IT departments and their parent organizations must make significant decisions on letting employees download and use outside applications. This is a tricky situation: While many of these apps bring value to the business, they are real security risks.
Processor offers some good insight into this vexing issue. The first step as it invariably is when the topic is security is educating employees on what to do and what not to do. It is important to remember that most workers want to do the right thing. They just don't always know how.
The story suggests that simply outlawing all employee-originated applications probably isn't the right answer. But there are easy calls. There are few good reasons for an employee to use peer-to-peer (P2P) in the enterprise, and whatever rationales there are are easily outweighed by the dangers. Law.com has a scary article about the dangers of P2P. The piece notes cases of dangerous leaks of personal and corporate information from the Walter Reed Army Medical Center, Citigroup's ABN Amro Mortgage Group and Pfizer. The bottom line is that not too many people are aware of how easily data can be lost by even innocent use of P2P.
There are other applications that bring more obvious value and are tougher calls. How actively an organization confronts employee-introduced applications depends to a great extent on how sensitive the organization's data is. A medical center must be more careful than a lumber company. Within this context, there are a number of technical options available, from eliminating employee installation rights in essence, making him or her ask every time he or she wants to add something to whitelisting.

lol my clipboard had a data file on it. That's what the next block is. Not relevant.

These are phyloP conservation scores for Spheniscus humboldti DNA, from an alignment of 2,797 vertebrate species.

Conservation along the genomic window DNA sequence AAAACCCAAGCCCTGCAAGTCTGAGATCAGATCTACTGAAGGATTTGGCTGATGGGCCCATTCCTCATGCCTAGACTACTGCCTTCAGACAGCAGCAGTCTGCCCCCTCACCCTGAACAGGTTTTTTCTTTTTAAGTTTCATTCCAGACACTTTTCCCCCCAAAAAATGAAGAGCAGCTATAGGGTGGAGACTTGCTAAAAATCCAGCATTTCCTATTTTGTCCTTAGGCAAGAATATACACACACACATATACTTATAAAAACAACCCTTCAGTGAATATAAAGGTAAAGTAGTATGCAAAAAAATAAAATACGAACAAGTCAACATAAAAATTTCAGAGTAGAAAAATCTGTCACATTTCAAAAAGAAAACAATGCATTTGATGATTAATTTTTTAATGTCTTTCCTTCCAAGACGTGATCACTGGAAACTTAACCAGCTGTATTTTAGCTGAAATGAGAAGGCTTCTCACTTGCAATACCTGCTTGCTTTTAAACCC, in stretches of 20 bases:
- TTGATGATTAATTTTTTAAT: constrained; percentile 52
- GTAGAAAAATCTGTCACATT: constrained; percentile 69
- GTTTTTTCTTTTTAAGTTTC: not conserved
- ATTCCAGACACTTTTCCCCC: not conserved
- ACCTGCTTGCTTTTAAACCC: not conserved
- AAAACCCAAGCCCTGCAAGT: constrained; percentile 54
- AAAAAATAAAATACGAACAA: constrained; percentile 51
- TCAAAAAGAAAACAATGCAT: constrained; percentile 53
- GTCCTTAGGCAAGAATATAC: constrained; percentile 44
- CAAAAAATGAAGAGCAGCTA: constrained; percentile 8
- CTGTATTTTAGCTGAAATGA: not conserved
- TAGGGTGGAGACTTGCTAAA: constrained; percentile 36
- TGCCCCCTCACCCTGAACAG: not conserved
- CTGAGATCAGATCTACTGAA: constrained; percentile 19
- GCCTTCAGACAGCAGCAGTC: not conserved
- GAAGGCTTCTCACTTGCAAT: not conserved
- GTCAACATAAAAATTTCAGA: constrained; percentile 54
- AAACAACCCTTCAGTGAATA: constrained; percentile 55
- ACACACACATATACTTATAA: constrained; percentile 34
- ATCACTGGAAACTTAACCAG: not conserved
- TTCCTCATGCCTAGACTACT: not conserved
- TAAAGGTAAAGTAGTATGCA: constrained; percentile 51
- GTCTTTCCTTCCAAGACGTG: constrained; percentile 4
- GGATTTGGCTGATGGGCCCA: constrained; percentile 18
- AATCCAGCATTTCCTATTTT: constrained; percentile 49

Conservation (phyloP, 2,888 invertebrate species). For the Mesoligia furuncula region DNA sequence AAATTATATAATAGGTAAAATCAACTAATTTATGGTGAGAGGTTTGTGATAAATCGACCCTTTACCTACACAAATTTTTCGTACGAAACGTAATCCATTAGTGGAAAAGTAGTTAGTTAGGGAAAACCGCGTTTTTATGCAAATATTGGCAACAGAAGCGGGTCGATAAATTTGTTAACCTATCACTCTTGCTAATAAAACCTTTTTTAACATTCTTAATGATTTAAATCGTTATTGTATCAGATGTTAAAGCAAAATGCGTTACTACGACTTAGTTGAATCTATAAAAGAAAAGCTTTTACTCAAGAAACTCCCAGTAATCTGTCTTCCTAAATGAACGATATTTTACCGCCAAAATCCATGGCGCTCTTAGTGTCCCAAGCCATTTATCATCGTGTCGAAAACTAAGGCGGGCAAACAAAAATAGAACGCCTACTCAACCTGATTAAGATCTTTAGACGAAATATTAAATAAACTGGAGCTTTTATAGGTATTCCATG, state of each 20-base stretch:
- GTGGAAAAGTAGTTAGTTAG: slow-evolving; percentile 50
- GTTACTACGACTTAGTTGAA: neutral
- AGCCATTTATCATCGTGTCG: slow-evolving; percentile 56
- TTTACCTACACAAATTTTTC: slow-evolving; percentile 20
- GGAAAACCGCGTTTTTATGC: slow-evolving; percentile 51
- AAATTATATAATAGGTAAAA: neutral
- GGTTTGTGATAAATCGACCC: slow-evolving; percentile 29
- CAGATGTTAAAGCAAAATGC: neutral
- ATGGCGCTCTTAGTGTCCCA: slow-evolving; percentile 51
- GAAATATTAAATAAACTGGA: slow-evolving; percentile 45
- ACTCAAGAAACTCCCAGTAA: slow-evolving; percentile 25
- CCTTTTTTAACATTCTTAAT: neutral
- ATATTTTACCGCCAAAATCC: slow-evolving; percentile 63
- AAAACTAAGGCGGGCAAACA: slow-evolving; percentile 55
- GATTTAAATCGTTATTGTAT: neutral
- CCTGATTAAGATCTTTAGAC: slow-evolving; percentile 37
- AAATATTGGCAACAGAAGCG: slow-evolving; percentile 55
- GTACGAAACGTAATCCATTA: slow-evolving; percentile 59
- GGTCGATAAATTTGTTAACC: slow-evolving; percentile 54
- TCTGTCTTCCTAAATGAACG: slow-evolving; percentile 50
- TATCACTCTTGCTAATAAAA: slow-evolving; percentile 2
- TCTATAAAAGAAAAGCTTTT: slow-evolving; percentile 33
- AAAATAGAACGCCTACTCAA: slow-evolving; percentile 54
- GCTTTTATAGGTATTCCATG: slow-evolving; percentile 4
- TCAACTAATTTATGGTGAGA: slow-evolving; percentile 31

Whitelisting is an old technology that is getting a new life because of the changing dynamics of the Internet. Simply put, the traditional signature-based means of stopping malware is fading in effectiveness because of the speed with which it is being produced and disseminated. Whitelisting lets companies check applications that are attempting to run on users' machines against databases of approved software. If it isn't on the list, it isn't approved and any potential problem is averted. Indeed, this InformationWeek columnist seens to think that whitelists are a key to the future.
This approach is increasingly used in conjunction with not instead of traditional antivirus software. Last week, for instance, Bit9 and McAfee announced an agreement under which Bit9's whitelisting software can be managed within McAfee's ePolicy Orchestrator. This type of coordination and integration can help find and make a hands up or down decision on consumer-originated programs.
Another and seemingly somewhat related approach to making sure employees' machines are safe is known as reputation-based analysis. This ZDNet post says that Symantec is working on a system that mines the huge database of its users. The company looks at the number of times each machine has been infected and characterizes their users as safe, somewhat safe and careless. When a program is detected on a machine for the first time, the system looks at the classifications of machines running it. If, for instance, the preponderance of PCs using the software are in the safety-first class, the rating is good and the software most likely is allowed. If the majority using the software are from the high-risk pool, the recommenation likely will be to nix the program.